• An apothecary can save you a lot of money by healing a killed player, but on a team with high Armour Value stats this isn’t necessary from the start. It’s usually better to invest the money in an extra reroll. However buy an apo asap when the season starts. Once you have an apo, save him for your most expensive and skilled players, skillless linemen can be replaced easily. Only use him for a permanent injury (stat decrease, niggle) or death. Don’t be tempted to use him on a badly hurt just to keep a player in the game.
• Don’t invest much in fan factor while starting out; any leftover money can go here though. Assistant coaches and cheerleaders are not worth the money until a lot later in the league.


Basic play advice (exploring the odds)

It is always of utmost importance to remember the turnover rule: once something goes wrong your turn is over! This means prioritizing your actions and doing the safest ones first. Also keep an eye on your rerolls and whether you’ve already used one this turn.

In Blood Bowl only a few actions are 100% safe. The most common and important one by far is the move action. Moving free players first to more useful spots on the board is always the first thing to do.
You should have a basic plan in your head about what you want to accomplish that turn. Then think about where things can go wrong. For example you want to pick up the ball. What can happen if the pickup goes wrong (however small the odds)? Can the opponent reach the ball and steal it? If so it might be a good idea to move someone next to the ball first before you try to pick it up, so when it goes wrong your opponent will have a harder time stealing it.

Blocking is next. It is not risk free, but if you do it right it is low on risk. Getting a good feel for the blocking part of the game is vital. First you will want to throw 2-die blocks with the players that have the “block” skill. The chance of failing this is 1 out of 36, so quite safe. With a reroll this even drops to 1 in 1296. So you must try to position yourself so that your players with the block skill can throw these 2-die blocks as often as possible: this usually means moving in assists. The easiest way to do this is with your riskless moves of course. Another good way is by trying to set up blocking “chains”: first player blocks and frees himself so he can lend an assist for the next player blocking and so on. If you do this right for example 6 human linemen can set up 5 2-die blocks versus 5 opposing human linemen! Watch out for these kinds of situations as they will be used against you as well. Another good way to set up more 2 die blocks is using your blitz action. Blitz somewhere where you have 2 dice and then move on to somewhere else where you can assist another player for a new 2-die block.

Once your “block” players have made their 2 die blocks your non-block players can take 2-die blocks. The chance of failing a 2-die block without having the block skill drastically increases here to 1 chance in 9 (4 times as risky), so you should be careful about taking a lot of these early in your turn. This is also where a lot of beginners go wrong because those high strength but blockless players can easily get those 2-die blocks without needing any assists, so it is tempting to start your turn with them. Sooner or later this will go wrong.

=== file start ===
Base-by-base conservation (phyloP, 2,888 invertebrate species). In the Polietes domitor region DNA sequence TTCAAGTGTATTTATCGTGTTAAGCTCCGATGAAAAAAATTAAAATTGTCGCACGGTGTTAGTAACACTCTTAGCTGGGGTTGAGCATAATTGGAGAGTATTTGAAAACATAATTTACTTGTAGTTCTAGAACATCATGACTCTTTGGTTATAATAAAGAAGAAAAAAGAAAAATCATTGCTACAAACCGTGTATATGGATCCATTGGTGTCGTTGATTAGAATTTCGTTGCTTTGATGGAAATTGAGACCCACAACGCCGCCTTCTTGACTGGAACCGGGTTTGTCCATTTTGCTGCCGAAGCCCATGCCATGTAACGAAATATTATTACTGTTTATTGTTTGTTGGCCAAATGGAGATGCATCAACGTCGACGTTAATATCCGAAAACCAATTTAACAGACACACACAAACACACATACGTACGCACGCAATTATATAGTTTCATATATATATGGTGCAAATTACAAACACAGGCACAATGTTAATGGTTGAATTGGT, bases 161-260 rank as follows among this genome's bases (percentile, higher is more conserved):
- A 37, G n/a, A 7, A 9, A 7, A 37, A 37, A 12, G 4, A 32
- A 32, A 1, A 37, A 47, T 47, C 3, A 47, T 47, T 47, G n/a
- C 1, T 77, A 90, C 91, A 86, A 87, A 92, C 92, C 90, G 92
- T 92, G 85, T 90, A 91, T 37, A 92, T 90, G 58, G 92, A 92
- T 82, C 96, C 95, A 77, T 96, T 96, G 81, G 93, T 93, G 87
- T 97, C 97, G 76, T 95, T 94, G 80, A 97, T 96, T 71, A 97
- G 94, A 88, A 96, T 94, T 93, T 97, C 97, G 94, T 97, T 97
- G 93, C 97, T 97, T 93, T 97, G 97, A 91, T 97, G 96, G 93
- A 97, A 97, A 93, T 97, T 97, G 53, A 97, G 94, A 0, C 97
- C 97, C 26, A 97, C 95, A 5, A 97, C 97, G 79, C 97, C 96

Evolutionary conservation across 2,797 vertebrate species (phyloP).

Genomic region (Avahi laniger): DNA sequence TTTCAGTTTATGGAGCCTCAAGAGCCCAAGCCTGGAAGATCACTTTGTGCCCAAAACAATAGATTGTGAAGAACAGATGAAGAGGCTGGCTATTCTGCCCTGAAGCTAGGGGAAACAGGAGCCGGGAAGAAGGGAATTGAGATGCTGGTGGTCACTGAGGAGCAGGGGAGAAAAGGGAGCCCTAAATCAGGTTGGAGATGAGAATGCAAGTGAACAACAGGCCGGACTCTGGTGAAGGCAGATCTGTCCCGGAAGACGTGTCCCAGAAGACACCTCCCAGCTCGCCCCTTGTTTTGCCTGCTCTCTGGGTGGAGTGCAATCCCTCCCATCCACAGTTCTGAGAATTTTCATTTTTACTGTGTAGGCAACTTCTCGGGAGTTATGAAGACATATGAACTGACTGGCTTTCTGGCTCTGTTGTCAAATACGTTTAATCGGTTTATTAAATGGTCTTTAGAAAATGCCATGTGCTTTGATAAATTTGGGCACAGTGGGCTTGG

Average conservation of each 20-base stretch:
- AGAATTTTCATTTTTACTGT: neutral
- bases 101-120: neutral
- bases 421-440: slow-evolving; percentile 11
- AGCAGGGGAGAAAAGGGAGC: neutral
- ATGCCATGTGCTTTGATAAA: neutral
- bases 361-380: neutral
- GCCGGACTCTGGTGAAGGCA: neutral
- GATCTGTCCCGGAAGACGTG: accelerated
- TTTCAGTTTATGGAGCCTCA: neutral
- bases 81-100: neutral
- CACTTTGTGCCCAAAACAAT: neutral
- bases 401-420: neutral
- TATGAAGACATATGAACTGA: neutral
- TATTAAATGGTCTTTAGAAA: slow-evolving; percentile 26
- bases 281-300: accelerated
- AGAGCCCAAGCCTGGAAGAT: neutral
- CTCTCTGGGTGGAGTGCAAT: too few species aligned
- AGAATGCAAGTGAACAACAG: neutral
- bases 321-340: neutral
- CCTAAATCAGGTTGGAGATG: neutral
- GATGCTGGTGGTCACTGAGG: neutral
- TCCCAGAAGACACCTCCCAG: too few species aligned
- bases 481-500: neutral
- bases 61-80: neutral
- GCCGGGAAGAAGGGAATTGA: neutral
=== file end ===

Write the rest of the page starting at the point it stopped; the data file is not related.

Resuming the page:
Next up are all kinds of agility rolls. These all fail at best on 1 chance in 6. This is quite risky in Blood Bowl, even though a reroll drops this to 1 in 36 it is still more risky then 2-die blocking. In Blood Bowl, making a lot of agility rolls (although some can never be avoided) will sooner or later go wrong. Generally speaking you will want to make as few of these rolls as possible during a game. Especially when the rerolls are gone odds of 1 in 6 should be considered as a risky move. Beginning elf coaches often complain about always rolling 1’s when dodging (“it’s only 1 chance in 6!”), but if you start every turn with a dodge and try to dodge with every player it will go wrong very often.

One die blocks with a player with the “block” skill will fail 1 chance on 6. So while this isn’t a good idea to start your turn with it is not all that risky when needed or done late in your turn. Doing this without the block skill doubles the risk making this a pretty risky action.

Of course all this talk about risks is very relative as everything should be weighed with relation to the rewards. For example a 4+ dodge to 1-die blitz a player is probably a bad idea, unless that player has the ball and would otherwise score. These kinds of situations and weighing up risks to rewards can only be taught by experience. But in general getting the ball on defence can justify taking big risks as the reward is big as well. When you are losing it also often a good idea to start making more high risk, high reward plays. But in any case always do the risk free things first.


Offence